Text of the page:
If you are a white person, have you ever thought about braiding a black child’s hair? How about the initial surprise when people realize that this brown boy’s mom is white? Are you OK as a black female bringing a white man to the house? Are you OK with the way people will look and stare or comment?
I’m a 6’1″ Latin male. I’m not too dark, but you can tell I’m different. Sometimes I get pegged as Russian — that’s usually an interesting one. But being in Texas, Hispanic or Mexican is pretty much a good guess. For a brown guy, I’m Americanized. I love hard rock and electronic music. I don’t like any Spanish artists, although I can speak the language. I love college football and basketball, but find baseball and soccer kind of boring. I like arts and crafts, and I’m working on my writing. These aren’t typical characteristics of people like me.
I tend to fit in very well in a white American crowd. So it’s no surprise that I’ve mostly dated white women. Don’t get me wrong; I like Latina women as well as many other ethnicities, but they’re not exactly the majority.
I’ve had good dating experiences since I’ve been healthy enough to date. But something I take for granted is the difficulty that comes with dating someone who is from a minority. Because I’ve always been a minority, and a very Americanized one, I actually don’t ever feel different. But a recent relationship gave me a few insights to share.
Are there any language barriers?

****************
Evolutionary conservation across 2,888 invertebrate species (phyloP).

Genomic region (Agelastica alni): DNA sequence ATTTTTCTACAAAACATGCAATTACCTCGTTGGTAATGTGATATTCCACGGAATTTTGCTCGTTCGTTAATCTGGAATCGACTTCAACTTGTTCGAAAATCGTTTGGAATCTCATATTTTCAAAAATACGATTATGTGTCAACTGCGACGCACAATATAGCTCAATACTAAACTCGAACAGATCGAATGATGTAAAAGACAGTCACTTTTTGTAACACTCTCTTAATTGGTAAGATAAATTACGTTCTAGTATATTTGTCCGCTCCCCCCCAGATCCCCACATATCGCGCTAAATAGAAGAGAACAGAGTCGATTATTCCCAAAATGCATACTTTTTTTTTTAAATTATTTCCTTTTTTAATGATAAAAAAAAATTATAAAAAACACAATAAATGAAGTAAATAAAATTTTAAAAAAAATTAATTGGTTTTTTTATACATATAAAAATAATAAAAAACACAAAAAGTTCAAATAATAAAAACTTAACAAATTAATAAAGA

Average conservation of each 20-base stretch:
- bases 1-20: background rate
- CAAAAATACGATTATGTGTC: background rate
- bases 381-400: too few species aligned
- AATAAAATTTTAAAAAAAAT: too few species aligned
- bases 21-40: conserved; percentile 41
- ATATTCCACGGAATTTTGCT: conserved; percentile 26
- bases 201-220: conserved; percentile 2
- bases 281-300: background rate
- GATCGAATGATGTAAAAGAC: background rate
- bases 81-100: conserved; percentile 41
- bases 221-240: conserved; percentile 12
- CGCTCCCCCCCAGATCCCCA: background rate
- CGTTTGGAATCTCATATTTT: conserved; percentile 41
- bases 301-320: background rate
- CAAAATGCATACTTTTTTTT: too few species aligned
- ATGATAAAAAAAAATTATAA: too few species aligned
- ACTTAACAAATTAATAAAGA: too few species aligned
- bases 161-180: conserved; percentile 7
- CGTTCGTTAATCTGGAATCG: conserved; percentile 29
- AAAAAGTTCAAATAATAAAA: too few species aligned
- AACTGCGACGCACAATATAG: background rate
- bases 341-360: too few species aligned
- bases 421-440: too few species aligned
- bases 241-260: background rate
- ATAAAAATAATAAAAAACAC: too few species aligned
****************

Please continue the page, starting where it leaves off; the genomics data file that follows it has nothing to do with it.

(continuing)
My folks speak very little English. You might have the expectation of a close relationship with your in-laws, and a language difference could be a barrier. Learning a new language is no easy task. So you have to take into consideration what this looks like for you.
Are you OK with new names?
In particular Latin people, we have very Latin last names. If you’re a lady, are you OK with the new name? With what people might think or see on paper? Are you OK with “Wow, Mrs. Gonzalez, awesome!” Are you OK with the attention?
Are you OK having interracial children?
This is a big one. Your children will be different. They could have combined characteristics or favor one parent over the other. Are you OK with something you’re not used to? Are you OK with those slight pauses that come during conversations? (These aren’t ill-willed racist things, but just facts of life where people have expectations based on the parents.)
Are you OK if the family doesn’t approve?
What if your family doesn’t approve? What if they’re not comfortable or used to someone who’s not like them? This relationship will be a learning experience for them. Are you OK with that? Are you patient?
Those are some of the hardships I experienced in a recent long-term relationship.
I would like to ask you to extend grace, as I have extended grace. These challenges aren’t easy for some people, especially if they’ve been raised in a not-so-diverse community. And at times that’s just unavoidable. You walk into a relationship because you like someone, and then the reality of a possible complicated future sets in.
Whatever your ethnicity, you should seriously consider these questions when thinking of dating someone of a different race, or if you’re currently dating someone of a different race.
I’ve always been a minority, and so I don’t feel different. But I will say that if I dated an Asian or an Indian, I would feel different. There would be a language and cultural barrier for me. I ask myself, am I OK with that? Those are good questions for me, because I honestly haven’t thought about it. And because of my brokenness, I might not be ready to face a cultural barrier. So it’s good that I know that BEFORE I get into a relationship.
I will say this though: For the most Gospel-centered people I know, these objections were there too. But they were very small. Christ shined through the other person. That’s what they saw most. And that’s what drew them to each other … and that’s what sustains them in their marriage.
And that’s what makes me hopeful for my future marriage in all circumstances. Christ.